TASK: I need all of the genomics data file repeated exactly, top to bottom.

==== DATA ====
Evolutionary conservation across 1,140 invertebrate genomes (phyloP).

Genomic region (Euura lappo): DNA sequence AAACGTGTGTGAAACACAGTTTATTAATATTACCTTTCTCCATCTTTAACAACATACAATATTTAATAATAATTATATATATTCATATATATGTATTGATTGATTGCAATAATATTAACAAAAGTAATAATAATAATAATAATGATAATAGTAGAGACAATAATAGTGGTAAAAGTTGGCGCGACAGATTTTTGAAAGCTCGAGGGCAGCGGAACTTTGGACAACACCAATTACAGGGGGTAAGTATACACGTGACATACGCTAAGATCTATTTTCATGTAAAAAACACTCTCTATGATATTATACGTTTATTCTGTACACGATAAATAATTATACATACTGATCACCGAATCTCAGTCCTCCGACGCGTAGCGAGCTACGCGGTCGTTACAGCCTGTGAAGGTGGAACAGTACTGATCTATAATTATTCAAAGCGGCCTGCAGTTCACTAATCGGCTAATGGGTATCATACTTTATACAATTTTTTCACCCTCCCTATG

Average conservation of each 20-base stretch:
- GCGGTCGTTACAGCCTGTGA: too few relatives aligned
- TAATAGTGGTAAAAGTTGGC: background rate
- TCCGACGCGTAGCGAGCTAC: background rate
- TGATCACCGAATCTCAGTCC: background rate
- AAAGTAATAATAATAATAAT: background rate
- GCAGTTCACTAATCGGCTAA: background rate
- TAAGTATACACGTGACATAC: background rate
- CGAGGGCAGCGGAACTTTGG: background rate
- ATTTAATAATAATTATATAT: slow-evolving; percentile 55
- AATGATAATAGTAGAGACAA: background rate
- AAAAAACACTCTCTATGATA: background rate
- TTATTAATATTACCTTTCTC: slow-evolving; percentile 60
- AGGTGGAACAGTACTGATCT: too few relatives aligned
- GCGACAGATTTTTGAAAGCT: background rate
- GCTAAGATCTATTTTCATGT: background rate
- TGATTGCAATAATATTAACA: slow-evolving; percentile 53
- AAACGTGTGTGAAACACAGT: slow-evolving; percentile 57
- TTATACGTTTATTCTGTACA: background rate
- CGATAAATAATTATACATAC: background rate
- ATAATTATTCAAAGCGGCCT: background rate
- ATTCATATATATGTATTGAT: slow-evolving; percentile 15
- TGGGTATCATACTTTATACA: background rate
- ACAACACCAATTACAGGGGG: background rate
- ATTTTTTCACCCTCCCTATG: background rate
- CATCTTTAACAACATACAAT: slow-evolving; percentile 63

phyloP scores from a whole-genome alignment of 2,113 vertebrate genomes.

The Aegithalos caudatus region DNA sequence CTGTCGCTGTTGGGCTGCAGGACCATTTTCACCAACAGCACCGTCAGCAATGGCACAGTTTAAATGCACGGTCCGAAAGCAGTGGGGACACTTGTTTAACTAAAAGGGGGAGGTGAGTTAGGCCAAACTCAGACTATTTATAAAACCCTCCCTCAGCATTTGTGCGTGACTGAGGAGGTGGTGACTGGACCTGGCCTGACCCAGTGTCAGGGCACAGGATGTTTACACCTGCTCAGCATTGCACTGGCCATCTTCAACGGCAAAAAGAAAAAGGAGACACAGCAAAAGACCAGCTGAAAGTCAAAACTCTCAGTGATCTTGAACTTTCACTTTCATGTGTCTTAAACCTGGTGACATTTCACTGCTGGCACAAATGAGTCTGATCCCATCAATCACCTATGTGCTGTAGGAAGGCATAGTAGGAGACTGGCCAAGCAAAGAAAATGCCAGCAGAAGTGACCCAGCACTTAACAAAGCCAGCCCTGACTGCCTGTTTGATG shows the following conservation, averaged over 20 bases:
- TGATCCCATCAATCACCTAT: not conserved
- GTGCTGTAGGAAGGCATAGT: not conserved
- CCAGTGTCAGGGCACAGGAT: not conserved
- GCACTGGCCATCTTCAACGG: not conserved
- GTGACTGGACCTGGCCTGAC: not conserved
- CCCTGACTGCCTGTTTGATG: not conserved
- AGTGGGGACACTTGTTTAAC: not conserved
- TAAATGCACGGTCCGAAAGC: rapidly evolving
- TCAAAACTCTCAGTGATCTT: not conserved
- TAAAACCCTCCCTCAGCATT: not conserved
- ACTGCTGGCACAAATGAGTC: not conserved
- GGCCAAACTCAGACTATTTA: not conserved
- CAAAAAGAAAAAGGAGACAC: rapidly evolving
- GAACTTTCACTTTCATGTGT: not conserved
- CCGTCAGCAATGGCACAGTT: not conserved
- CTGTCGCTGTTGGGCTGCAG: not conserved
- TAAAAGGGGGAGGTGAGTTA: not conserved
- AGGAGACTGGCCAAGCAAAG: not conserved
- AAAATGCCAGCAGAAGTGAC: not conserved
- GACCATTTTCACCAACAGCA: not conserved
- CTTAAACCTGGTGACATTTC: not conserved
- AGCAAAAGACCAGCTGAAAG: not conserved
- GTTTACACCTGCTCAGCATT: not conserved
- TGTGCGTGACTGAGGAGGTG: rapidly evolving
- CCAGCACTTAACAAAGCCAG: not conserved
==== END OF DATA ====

Evolutionary conservation across 1,140 invertebrate genomes (phyloP).

Genomic region (Euura lappo): DNA sequence AAACGTGTGTGAAACACAGTTTATTAATATTACCTTTCTCCATCTTTAACAACATACAATATTTAATAATAATTATATATATTCATATATATGTATTGATTGATTGCAATAATATTAACAAAAGTAATAATAATAATAATAATGATAATAGTAGAGACAATAATAGTGGTAAAAGTTGGCGCGACAGATTTTTGAAAGCTCGAGGGCAGCGGAACTTTGGACAACACCAATTACAGGGGGTAAGTATACACGTGACATACGCTAAGATCTATTTTCATGTAAAAAACACTCTCTATGATATTATACGTTTATTCTGTACACGATAAATAATTATACATACTGATCACCGAATCTCAGTCCTCCGACGCGTAGCGAGCTACGCGGTCGTTACAGCCTGTGAAGGTGGAACAGTACTGATCTATAATTATTCAAAGCGGCCTGCAGTTCACTAATCGGCTAATGGGTATCATACTTTATACAATTTTTTCACCCTCCCTATG

Average conservation of each 20-base stretch:
- GCGGTCGTTACAGCCTGTGA: too few relatives aligned
- TAATAGTGGTAAAAGTTGGC: background rate
- TCCGACGCGTAGCGAGCTAC: background rate
- TGATCACCGAATCTCAGTCC: background rate
- AAAGTAATAATAATAATAAT: background rate
- GCAGTTCACTAATCGGCTAA: background rate
- TAAGTATACACGTGACATAC: background rate
- CGAGGGCAGCGGAACTTTGG: background rate
- ATTTAATAATAATTATATAT: slow-evolving; percentile 55
- AATGATAATAGTAGAGACAA: background rate
- AAAAAACACTCTCTATGATA: background rate
- TTATTAATATTACCTTTCTC: slow-evolving; percentile 60
- AGGTGGAACAGTACTGATCT: too few relatives aligned
- GCGACAGATTTTTGAAAGCT: background rate
- GCTAAGATCTATTTTCATGT: background rate
- TGATTGCAATAATATTAACA: slow-evolving; percentile 53
- AAACGTGTGTGAAACACAGT: slow-evolving; percentile 57
- TTATACGTTTATTCTGTACA: background rate
- CGATAAATAATTATACATAC: background rate
- ATAATTATTCAAAGCGGCCT: background rate
- ATTCATATATATGTATTGAT: slow-evolving; percentile 15
- TGGGTATCATACTTTATACA: background rate
- ACAACACCAATTACAGGGGG: background rate
- ATTTTTTCACCCTCCCTATG: background rate
- CATCTTTAACAACATACAAT: slow-evolving; percentile 63

phyloP scores from a whole-genome alignment of 2,113 vertebrate genomes.

The Aegithalos caudatus region DNA sequence CTGTCGCTGTTGGGCTGCAGGACCATTTTCACCAACAGCACCGTCAGCAATGGCACAGTTTAAATGCACGGTCCGAAAGCAGTGGGGACACTTGTTTAACTAAAAGGGGGAGGTGAGTTAGGCCAAACTCAGACTATTTATAAAACCCTCCCTCAGCATTTGTGCGTGACTGAGGAGGTGGTGACTGGACCTGGCCTGACCCAGTGTCAGGGCACAGGATGTTTACACCTGCTCAGCATTGCACTGGCCATCTTCAACGGCAAAAAGAAAAAGGAGACACAGCAAAAGACCAGCTGAAAGTCAAAACTCTCAGTGATCTTGAACTTTCACTTTCATGTGTCTTAAACCTGGTGACATTTCACTGCTGGCACAAATGAGTCTGATCCCATCAATCACCTATGTGCTGTAGGAAGGCATAGTAGGAGACTGGCCAAGCAAAGAAAATGCCAGCAGAAGTGACCCAGCACTTAACAAAGCCAGCCCTGACTGCCTGTTTGATG shows the following conservation, averaged over 20 bases:
- TGATCCCATCAATCACCTAT: not conserved
- GTGCTGTAGGAAGGCATAGT: not conserved
- CCAGTGTCAGGGCACAGGAT: not conserved
- GCACTGGCCATCTTCAACGG: not conserved
- GTGACTGGACCTGGCCTGAC: not conserved
- CCCTGACTGCCTGTTTGATG: not conserved
- AGTGGGGACACTTGTTTAAC: not conserved
- TAAATGCACGGTCCGAAAGC: rapidly evolving
- TCAAAACTCTCAGTGATCTT: not conserved
- TAAAACCCTCCCTCAGCATT: not conserved
- ACTGCTGGCACAAATGAGTC: not conserved
- GGCCAAACTCAGACTATTTA: not conserved
- CAAAAAGAAAAAGGAGACAC: rapidly evolving
- GAACTTTCACTTTCATGTGT: not conserved
- CCGTCAGCAATGGCACAGTT: not conserved
- CTGTCGCTGTTGGGCTGCAG: not conserved
- TAAAAGGGGGAGGTGAGTTA: not conserved
- AGGAGACTGGCCAAGCAAAG: not conserved
- AAAATGCCAGCAGAAGTGAC: not conserved
- GACCATTTTCACCAACAGCA: not conserved
- CTTAAACCTGGTGACATTTC: not conserved
- AGCAAAAGACCAGCTGAAAG: not conserved
- GTTTACACCTGCTCAGCATT: not conserved
- TGTGCGTGACTGAGGAGGTG: rapidly evolving
- CCAGCACTTAACAAAGCCAG: not conserved